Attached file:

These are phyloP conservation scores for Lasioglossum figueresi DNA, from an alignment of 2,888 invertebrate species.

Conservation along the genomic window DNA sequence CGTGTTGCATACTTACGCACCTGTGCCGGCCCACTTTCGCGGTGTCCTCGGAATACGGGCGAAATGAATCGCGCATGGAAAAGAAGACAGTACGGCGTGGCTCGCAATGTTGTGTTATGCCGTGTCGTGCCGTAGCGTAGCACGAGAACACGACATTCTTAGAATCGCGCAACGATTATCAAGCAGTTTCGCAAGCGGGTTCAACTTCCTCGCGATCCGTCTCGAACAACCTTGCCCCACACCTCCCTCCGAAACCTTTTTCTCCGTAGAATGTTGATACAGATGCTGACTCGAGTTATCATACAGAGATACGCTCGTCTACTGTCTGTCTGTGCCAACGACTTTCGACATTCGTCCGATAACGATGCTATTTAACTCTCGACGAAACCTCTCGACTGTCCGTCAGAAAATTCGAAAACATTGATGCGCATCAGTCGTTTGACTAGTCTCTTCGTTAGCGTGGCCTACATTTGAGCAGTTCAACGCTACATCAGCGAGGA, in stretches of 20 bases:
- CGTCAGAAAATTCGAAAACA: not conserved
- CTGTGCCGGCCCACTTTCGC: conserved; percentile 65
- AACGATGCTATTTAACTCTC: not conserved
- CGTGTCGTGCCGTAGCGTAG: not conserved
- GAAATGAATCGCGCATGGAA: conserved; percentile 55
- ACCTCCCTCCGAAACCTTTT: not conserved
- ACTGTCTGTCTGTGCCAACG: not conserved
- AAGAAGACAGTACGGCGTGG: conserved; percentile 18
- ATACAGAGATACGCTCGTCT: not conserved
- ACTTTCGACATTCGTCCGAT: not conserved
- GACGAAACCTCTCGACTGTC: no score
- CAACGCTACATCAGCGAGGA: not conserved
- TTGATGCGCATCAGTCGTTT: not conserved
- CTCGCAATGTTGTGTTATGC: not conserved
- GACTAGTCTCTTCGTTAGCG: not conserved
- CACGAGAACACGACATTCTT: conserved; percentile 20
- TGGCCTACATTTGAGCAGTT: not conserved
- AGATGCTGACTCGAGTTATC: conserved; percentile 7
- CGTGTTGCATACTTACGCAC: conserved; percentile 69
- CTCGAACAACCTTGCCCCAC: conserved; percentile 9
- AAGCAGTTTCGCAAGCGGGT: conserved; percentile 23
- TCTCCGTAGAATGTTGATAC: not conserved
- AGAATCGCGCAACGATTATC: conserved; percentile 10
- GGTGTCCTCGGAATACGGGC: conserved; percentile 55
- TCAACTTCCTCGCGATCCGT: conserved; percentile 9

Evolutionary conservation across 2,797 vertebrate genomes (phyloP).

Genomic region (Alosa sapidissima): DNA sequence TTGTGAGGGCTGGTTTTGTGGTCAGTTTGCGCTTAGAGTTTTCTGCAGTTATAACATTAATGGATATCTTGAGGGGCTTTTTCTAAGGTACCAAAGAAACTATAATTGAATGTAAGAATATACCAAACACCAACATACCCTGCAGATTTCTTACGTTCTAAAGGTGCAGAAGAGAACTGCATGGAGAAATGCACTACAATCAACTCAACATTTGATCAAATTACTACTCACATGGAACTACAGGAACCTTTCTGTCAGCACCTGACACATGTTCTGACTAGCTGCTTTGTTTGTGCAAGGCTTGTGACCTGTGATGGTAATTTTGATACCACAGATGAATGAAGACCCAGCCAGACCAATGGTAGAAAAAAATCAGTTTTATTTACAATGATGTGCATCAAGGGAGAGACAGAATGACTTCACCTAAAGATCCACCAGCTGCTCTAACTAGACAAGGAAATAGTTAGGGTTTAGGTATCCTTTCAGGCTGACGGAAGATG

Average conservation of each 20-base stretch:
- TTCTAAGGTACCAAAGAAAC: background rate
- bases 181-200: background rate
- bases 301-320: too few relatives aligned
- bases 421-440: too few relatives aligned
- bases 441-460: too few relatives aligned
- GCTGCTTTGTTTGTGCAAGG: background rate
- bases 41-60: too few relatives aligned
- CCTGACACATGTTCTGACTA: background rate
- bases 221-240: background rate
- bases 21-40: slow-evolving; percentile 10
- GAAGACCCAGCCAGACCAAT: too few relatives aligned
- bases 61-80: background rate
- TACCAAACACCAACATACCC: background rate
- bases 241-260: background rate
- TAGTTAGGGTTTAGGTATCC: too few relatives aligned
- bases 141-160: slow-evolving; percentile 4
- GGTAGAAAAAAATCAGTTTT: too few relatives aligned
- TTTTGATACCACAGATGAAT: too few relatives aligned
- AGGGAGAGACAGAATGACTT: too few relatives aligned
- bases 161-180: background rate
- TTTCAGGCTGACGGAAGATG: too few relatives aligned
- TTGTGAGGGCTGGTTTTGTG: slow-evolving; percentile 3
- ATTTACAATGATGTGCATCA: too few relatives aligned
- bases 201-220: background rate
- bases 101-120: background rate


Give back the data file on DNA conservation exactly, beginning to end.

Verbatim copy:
These are phyloP conservation scores for Lasioglossum figueresi DNA, from an alignment of 2,888 invertebrate species.

Conservation along the genomic window DNA sequence CGTGTTGCATACTTACGCACCTGTGCCGGCCCACTTTCGCGGTGTCCTCGGAATACGGGCGAAATGAATCGCGCATGGAAAAGAAGACAGTACGGCGTGGCTCGCAATGTTGTGTTATGCCGTGTCGTGCCGTAGCGTAGCACGAGAACACGACATTCTTAGAATCGCGCAACGATTATCAAGCAGTTTCGCAAGCGGGTTCAACTTCCTCGCGATCCGTCTCGAACAACCTTGCCCCACACCTCCCTCCGAAACCTTTTTCTCCGTAGAATGTTGATACAGATGCTGACTCGAGTTATCATACAGAGATACGCTCGTCTACTGTCTGTCTGTGCCAACGACTTTCGACATTCGTCCGATAACGATGCTATTTAACTCTCGACGAAACCTCTCGACTGTCCGTCAGAAAATTCGAAAACATTGATGCGCATCAGTCGTTTGACTAGTCTCTTCGTTAGCGTGGCCTACATTTGAGCAGTTCAACGCTACATCAGCGAGGA, in stretches of 20 bases:
- CGTCAGAAAATTCGAAAACA: not conserved
- CTGTGCCGGCCCACTTTCGC: conserved; percentile 65
- AACGATGCTATTTAACTCTC: not conserved
- CGTGTCGTGCCGTAGCGTAG: not conserved
- GAAATGAATCGCGCATGGAA: conserved; percentile 55
- ACCTCCCTCCGAAACCTTTT: not conserved
- ACTGTCTGTCTGTGCCAACG: not conserved
- AAGAAGACAGTACGGCGTGG: conserved; percentile 18
- ATACAGAGATACGCTCGTCT: not conserved
- ACTTTCGACATTCGTCCGAT: not conserved
- GACGAAACCTCTCGACTGTC: no score
- CAACGCTACATCAGCGAGGA: not conserved
- TTGATGCGCATCAGTCGTTT: not conserved
- CTCGCAATGTTGTGTTATGC: not conserved
- GACTAGTCTCTTCGTTAGCG: not conserved
- CACGAGAACACGACATTCTT: conserved; percentile 20
- TGGCCTACATTTGAGCAGTT: not conserved
- AGATGCTGACTCGAGTTATC: conserved; percentile 7
- CGTGTTGCATACTTACGCAC: conserved; percentile 69
- CTCGAACAACCTTGCCCCAC: conserved; percentile 9
- AAGCAGTTTCGCAAGCGGGT: conserved; percentile 23
- TCTCCGTAGAATGTTGATAC: not conserved
- AGAATCGCGCAACGATTATC: conserved; percentile 10
- GGTGTCCTCGGAATACGGGC: conserved; percentile 55
- TCAACTTCCTCGCGATCCGT: conserved; percentile 9

Evolutionary conservation across 2,797 vertebrate genomes (phyloP).

Genomic region (Alosa sapidissima): DNA sequence TTGTGAGGGCTGGTTTTGTGGTCAGTTTGCGCTTAGAGTTTTCTGCAGTTATAACATTAATGGATATCTTGAGGGGCTTTTTCTAAGGTACCAAAGAAACTATAATTGAATGTAAGAATATACCAAACACCAACATACCCTGCAGATTTCTTACGTTCTAAAGGTGCAGAAGAGAACTGCATGGAGAAATGCACTACAATCAACTCAACATTTGATCAAATTACTACTCACATGGAACTACAGGAACCTTTCTGTCAGCACCTGACACATGTTCTGACTAGCTGCTTTGTTTGTGCAAGGCTTGTGACCTGTGATGGTAATTTTGATACCACAGATGAATGAAGACCCAGCCAGACCAATGGTAGAAAAAAATCAGTTTTATTTACAATGATGTGCATCAAGGGAGAGACAGAATGACTTCACCTAAAGATCCACCAGCTGCTCTAACTAGACAAGGAAATAGTTAGGGTTTAGGTATCCTTTCAGGCTGACGGAAGATG

Average conservation of each 20-base stretch:
- TTCTAAGGTACCAAAGAAAC: background rate
- bases 181-200: background rate
- bases 301-320: too few relatives aligned
- bases 421-440: too few relatives aligned
- bases 441-460: too few relatives aligned
- GCTGCTTTGTTTGTGCAAGG: background rate
- bases 41-60: too few relatives aligned
- CCTGACACATGTTCTGACTA: background rate
- bases 221-240: background rate
- bases 21-40: slow-evolving; percentile 10
- GAAGACCCAGCCAGACCAAT: too few relatives aligned
- bases 61-80: background rate
- TACCAAACACCAACATACCC: background rate
- bases 241-260: background rate
- TAGTTAGGGTTTAGGTATCC: too few relatives aligned
- bases 141-160: slow-evolving; percentile 4
- GGTAGAAAAAAATCAGTTTT: too few relatives aligned
- TTTTGATACCACAGATGAAT: too few relatives aligned
- AGGGAGAGACAGAATGACTT: too few relatives aligned
- bases 161-180: background rate
- TTTCAGGCTGACGGAAGATG: too few relatives aligned
- TTGTGAGGGCTGGTTTTGTG: slow-evolving; percentile 3
- ATTTACAATGATGTGCATCA: too few relatives aligned
- bases 201-220: background rate
- bases 101-120: background rate